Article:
Packaging Research data with DataCrate - a cry for help!

2019-05-15T04:30:24Z (GMT) by Peter Sefton Michael Lynch
Background:
DataCrate is specification for packaging research data with extensive human and machine readable metadata for either distribution (eg in a zip file) or hosting on the web. The specification is a final-draft form, and has been adopted at the University of Technology Sydney as a the core means of distribution for datasets in our repository, and has generated interest in Australasia and internationally. The aim is to provide “Who, what where” metadata that makes understanding and reusing data practical. DataCrate can express detailed information about which people, instruments and software were involved in capturing or creating data, where they did it and why, as well as how to cite a dataset. The spec is on github: https://github.com/UTS-eResearch/datacrate/blob/master/spec/1.0/data_crate_specification_v1.0.md

Related Work:
DataCrate builds on other standards, starting with BagIt for packaging files and URLs with checksums [1]. It is similar in intent to Frictionless Data packaging [2], but uses JSONLD and the schema.org vocabulary rather than a simple JSON structure – this ensures that metadata will interoperate with the semantic web (eg, DataCrates are compatible with Google’s Dataset search). DataCrate has a similar structure to Research Object Bundles [3], but a significantly simpler way of adding metadata. An innovation of DataCrate is that is has a rich HTML website that functions as a detailed README file down to the file level (and soon to the column header in tables), in an approach which has also been adopted by DataSpice [4].

Content:
This proposed session introduce the specification using extensive examples, showing how it can be used for many kinds disciplines including social history, microscopy, computational models, interview materials, environmental data about soil and atmosphere, and speleological mapping data. The session will also show how DataCrate can be used as interchange format, pulling and pushing data from multiple systems.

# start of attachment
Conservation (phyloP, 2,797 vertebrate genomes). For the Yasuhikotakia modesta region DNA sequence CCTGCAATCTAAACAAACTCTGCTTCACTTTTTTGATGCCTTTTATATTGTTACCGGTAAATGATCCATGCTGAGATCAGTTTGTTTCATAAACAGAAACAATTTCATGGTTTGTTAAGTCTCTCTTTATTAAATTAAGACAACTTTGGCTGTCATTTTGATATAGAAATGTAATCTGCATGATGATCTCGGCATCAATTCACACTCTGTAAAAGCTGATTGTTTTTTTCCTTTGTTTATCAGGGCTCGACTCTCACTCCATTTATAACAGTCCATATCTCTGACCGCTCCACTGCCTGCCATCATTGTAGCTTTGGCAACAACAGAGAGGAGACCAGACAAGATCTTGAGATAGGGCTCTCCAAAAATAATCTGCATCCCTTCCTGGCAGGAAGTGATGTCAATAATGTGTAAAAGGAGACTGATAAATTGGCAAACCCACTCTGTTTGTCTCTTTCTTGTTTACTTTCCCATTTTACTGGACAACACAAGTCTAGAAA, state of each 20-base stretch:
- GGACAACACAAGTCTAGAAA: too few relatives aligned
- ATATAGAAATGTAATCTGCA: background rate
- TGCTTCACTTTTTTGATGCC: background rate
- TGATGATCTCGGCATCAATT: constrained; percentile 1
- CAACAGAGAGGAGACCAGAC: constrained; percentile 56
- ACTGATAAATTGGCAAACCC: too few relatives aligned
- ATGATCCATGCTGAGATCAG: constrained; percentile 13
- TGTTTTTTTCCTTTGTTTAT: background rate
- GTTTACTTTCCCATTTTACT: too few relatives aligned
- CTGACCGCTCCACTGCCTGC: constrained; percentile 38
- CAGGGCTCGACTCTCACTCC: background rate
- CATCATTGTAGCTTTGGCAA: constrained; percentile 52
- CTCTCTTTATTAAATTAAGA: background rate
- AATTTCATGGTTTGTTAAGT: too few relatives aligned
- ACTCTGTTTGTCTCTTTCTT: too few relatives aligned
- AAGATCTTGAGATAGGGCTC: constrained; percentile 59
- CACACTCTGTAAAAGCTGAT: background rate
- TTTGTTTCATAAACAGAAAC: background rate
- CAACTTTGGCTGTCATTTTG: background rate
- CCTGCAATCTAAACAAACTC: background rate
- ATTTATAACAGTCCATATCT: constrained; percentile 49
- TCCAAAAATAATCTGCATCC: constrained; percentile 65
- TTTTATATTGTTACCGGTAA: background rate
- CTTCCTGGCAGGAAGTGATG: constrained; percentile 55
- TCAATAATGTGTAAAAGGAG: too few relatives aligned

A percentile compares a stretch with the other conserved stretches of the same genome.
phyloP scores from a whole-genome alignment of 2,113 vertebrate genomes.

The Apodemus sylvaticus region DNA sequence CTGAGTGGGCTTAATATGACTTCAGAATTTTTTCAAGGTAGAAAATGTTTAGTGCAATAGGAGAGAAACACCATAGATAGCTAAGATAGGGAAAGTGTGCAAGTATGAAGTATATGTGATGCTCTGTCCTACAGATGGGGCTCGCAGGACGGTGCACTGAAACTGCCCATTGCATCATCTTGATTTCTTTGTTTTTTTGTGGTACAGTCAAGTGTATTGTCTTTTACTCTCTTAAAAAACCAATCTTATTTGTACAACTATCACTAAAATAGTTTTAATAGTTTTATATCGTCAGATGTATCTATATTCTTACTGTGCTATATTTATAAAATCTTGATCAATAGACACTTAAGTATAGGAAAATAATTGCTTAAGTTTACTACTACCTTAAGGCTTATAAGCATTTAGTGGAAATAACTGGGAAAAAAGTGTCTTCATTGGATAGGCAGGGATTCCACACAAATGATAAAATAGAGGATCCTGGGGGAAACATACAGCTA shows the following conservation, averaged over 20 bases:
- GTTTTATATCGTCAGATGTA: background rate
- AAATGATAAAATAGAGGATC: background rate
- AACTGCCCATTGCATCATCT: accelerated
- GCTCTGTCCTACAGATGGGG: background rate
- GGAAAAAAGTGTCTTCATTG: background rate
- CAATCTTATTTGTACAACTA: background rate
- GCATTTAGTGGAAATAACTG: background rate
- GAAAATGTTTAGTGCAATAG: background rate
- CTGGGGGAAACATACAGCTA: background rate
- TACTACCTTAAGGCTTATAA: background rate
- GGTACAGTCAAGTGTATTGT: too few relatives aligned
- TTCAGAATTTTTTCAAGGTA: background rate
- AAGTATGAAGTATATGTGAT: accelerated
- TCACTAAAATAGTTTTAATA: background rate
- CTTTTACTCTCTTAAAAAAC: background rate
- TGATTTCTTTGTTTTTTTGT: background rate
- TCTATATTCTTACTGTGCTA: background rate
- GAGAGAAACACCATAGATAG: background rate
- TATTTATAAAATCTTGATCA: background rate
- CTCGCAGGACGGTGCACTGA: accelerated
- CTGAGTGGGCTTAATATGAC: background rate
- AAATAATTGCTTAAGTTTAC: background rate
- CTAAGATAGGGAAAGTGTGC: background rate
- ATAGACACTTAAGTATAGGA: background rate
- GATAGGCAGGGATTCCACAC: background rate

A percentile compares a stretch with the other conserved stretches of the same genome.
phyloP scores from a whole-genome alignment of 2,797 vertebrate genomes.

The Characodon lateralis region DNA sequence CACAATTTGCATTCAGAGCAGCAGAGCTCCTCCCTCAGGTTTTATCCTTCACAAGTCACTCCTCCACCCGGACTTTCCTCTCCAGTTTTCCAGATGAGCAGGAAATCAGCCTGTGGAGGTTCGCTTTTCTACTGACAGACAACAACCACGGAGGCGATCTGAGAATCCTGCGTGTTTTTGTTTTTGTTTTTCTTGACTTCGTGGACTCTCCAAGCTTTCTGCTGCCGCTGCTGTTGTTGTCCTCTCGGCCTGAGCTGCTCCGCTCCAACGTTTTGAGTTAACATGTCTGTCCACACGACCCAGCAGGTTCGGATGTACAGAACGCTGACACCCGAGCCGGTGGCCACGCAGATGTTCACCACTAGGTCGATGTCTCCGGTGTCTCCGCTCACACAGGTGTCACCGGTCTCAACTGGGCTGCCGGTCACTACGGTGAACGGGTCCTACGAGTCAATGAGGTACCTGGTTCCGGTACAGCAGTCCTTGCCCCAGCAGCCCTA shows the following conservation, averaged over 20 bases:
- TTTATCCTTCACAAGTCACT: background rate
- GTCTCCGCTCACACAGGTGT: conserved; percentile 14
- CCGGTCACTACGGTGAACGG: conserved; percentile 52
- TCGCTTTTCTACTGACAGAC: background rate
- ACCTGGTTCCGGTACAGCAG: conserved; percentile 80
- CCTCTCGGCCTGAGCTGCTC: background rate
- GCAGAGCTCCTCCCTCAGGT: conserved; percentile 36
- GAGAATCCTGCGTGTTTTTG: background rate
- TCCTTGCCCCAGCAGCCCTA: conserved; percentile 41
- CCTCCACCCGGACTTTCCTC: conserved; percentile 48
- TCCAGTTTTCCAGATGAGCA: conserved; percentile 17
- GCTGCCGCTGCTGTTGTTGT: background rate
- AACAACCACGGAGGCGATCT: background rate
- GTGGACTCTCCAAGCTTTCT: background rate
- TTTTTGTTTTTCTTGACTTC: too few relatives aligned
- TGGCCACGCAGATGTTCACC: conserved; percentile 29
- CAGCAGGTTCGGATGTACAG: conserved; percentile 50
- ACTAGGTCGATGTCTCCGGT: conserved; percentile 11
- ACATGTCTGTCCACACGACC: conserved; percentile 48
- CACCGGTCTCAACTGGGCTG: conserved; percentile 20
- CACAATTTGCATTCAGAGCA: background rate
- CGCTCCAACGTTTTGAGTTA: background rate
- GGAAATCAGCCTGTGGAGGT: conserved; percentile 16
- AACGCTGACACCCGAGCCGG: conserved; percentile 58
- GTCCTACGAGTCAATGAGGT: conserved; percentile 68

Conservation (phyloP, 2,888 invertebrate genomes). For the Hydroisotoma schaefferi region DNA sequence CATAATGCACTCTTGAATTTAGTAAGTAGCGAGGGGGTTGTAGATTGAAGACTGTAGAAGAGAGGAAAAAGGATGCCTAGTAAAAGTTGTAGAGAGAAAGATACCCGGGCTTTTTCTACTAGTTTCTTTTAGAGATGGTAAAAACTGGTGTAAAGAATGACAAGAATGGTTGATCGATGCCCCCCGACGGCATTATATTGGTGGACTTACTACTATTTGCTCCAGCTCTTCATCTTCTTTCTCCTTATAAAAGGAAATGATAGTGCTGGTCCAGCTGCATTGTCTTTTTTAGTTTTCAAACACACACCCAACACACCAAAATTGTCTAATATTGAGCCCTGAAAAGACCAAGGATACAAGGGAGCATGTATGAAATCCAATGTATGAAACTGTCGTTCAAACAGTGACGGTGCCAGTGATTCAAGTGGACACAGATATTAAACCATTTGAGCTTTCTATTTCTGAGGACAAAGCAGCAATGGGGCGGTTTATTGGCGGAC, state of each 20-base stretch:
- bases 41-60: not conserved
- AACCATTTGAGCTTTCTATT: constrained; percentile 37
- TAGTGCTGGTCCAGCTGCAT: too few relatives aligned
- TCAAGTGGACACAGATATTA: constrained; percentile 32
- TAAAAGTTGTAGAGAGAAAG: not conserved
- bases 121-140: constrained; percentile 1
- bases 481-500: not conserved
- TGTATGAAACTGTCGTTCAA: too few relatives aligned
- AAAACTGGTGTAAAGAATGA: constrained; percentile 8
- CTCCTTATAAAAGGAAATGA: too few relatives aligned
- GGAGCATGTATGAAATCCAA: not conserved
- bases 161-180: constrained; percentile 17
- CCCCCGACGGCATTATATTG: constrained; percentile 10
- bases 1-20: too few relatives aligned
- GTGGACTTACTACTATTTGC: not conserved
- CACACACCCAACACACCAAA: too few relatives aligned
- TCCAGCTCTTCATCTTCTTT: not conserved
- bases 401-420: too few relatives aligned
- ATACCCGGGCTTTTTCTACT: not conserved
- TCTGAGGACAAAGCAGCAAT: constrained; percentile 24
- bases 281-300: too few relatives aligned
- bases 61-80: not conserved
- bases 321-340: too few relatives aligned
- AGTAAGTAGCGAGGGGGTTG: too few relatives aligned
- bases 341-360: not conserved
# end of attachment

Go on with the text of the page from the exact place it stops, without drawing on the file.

Seeking feedback, and developers:
We will be seeking feedback on the spec, as well as exhorting developers to consider adding DataCrate export to existing repositories and research apps, as away to increase the re-use potential of data and to reduce integration costs for data migration.

Acknowledgments:
DataCrate has had contributions from a number of people – a current list will be provided at the presentation.

[1] Kunze, John, Andy Boyko, Brian Vargas, Liz Madden, and Justin Littman. “The BagIt File Packaging Format (V0.97).” Accessed March 1, 2013. http://tools.ietf.org/html/draft-kunze-bagit06.

[2] “The Frictionless Data Field Guide.” Accessed September 26, 2018. https://frictionlessdata.io/specs/data-package/.

[3] “Research Object Bundle.” Accessed June 16, 2017. https://researchobject.github.io/specifications/bundle/.

[4] ::Hot_pepper: Create Lightweight Schema.Org Descriptions of Dataset: Ropenscilabs/Dataspice. R. 2018. Reprint, rOpenSci Labs, 2018. https://github.com/ropenscilabs/dataspice.

ABOUT THE AUTHOR(S)
Peter Sefton is the Manager, eResearch Support at the University of Technology, Sydney (UTS). Before that he was in a similar role at the university of Western Sydney (UWS). Previously he ran the Software Research and development Laboratory at the Australian Digital Futures Institute at the University of Southern Queensland. Following a PhD in computational linguistics in the midnineties he has gained extensive experience in the higher education sector in leading the development of IT and business systems to support both learning and research.

Categories

License

CC BY 4.0